port the complete elimination of
professional bondspersons. He
says, "Different practices in dif-
ferent parts of the state would
make it difficult to institute."
Conlin was asked what role
the court should take in the
controversy o v e r "victimless
crime" laws. He said, "Just as
the court took a strong stand on
marijuana, .I think the court
should take a role in this. I
don't think it's good for society
to dictate morality."
Judge Edward Deake current-
ly sits on the 14th District

Deake foresees drastic reforms
overtaking the bail-bonding sys-
tem, however says he needs fur-
ther study on the issue of elimi-
nation of professional bondsmen.
"A lot of victimless crimes
will be taken out of the criminal
code," Deake claims. He points
out that drunkeness is no longer
regarded in a criminal vein and
that drug use is recognized as
a "mental illness."
On the penal system,, he ad-
mits that there exists "a lot of
bad conditions." He continues
that "any judge should keep
abreast with what's happening.
It is important to have trained
men on the bench, who know
the law and can apply it fairly
in these times of social change."
Jerold Lax has been city at-
torney since July, 1969.
On bail-bonding Lax says there
exists "considerable room for
innovation in reviews of defend-
ant's backgrounds for recogni-
zance or low bond. Incarcera-
tion is not the prefered course."
Lax is the only candidate with
a position amaible to the abolish-
ment of private bondsmen. Lax
says, "If it were administra-
tively feasible for the govern-
ment to handle the work load of
See CIRCUIT, Page 12

Apres le deluge
William Jayne, an 81 year old resident of Wilkes Barrie, Pa.,
pauses to survey his property while hosing down his front porch.
The American flag was one of the few belongings he salvaged
after water rose three feet into the second floor of his home
during the flood night on June 23.
Top minimum wage
passed bySenate
WASHINGTON (I)-The Sen- now prevent many groups of
ate last night passed a bill which workers from getting overtime
would raise the minimum wage pay.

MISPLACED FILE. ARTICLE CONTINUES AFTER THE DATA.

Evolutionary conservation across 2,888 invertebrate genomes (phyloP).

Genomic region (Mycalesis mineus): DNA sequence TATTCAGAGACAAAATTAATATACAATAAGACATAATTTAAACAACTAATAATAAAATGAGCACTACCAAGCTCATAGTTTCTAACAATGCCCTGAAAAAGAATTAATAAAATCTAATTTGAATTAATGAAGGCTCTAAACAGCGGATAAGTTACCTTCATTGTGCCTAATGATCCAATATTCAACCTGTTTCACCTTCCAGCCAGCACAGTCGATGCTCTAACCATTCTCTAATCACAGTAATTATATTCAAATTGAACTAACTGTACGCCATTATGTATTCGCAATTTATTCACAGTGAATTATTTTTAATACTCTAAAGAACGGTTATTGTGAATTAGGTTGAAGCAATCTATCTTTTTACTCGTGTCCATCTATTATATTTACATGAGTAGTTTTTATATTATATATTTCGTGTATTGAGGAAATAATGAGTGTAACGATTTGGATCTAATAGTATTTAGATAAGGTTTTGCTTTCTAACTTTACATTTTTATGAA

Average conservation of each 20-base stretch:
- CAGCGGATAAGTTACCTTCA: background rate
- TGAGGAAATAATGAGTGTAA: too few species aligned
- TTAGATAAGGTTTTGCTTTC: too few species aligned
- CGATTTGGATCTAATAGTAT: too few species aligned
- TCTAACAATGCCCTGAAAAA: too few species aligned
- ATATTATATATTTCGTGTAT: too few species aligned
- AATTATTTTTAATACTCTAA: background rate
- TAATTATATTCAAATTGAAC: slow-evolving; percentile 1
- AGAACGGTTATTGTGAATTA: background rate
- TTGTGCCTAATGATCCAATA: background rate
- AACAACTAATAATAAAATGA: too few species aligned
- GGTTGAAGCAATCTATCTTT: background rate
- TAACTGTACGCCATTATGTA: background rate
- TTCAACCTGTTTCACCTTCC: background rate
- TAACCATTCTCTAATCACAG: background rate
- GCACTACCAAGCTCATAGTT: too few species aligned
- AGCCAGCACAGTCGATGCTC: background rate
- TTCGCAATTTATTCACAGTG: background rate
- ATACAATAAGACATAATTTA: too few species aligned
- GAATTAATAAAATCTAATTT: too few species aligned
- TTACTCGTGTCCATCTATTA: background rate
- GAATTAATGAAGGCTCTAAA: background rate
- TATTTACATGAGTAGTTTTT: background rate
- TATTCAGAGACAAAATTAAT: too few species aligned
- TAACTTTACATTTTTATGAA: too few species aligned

from $1.50 to $2.20 an hour- The House measure provides
the biggest increase in history- for a $2 minimum wage in two
after rejecting President Nixon's steps but has no new coverage
$2 recommendation. The vote on and no repealers of overtime
passage was 65 to 27. exemptions.
The key test in the debate on Democratic managers of the
the heavily disputed bill came in bill made an all-out effort to
the tight 47-46 rejection of a defeat the Nixon plan, which
Republican substitute embodying was strongly opposed by the
Nixon's proposals. AFL-CIO.
Democratic presidential nom- They said privately they were
inee George McGovern flew here determined to try in this way to
from South Dakota to cast his soothe some of the labor leaders-
vote against the substitute and unhappy about the Democratic
in favor of the AFL-CIO posi- national 'convention.
tion. After the defeat of the sub-
The labor group strongly sup- stitute, however, the managers
ported the Democratic version accepted some amendments
of the legislation. which cut back the scope of the
The Senate vote sent the bill bill somewhat or delayed ef-
back to conference with the fectiveness of some provisions.
House which passed May 11 a Sen. Harrison Williams Jr., tD-
measure closely in line with the N.J.) chief sponsor of the bill,
President's view. contended that the Nixon-basked
The Senate bill would bring $2 minimum would not e v n
7.4 million additional workers provide a poverty-level income
under the wages and hours law for a breadwinner for a family
and repeal exemptions which of four.
ROTC aims ~,~.~ - '
for freshmen
See story, Page 3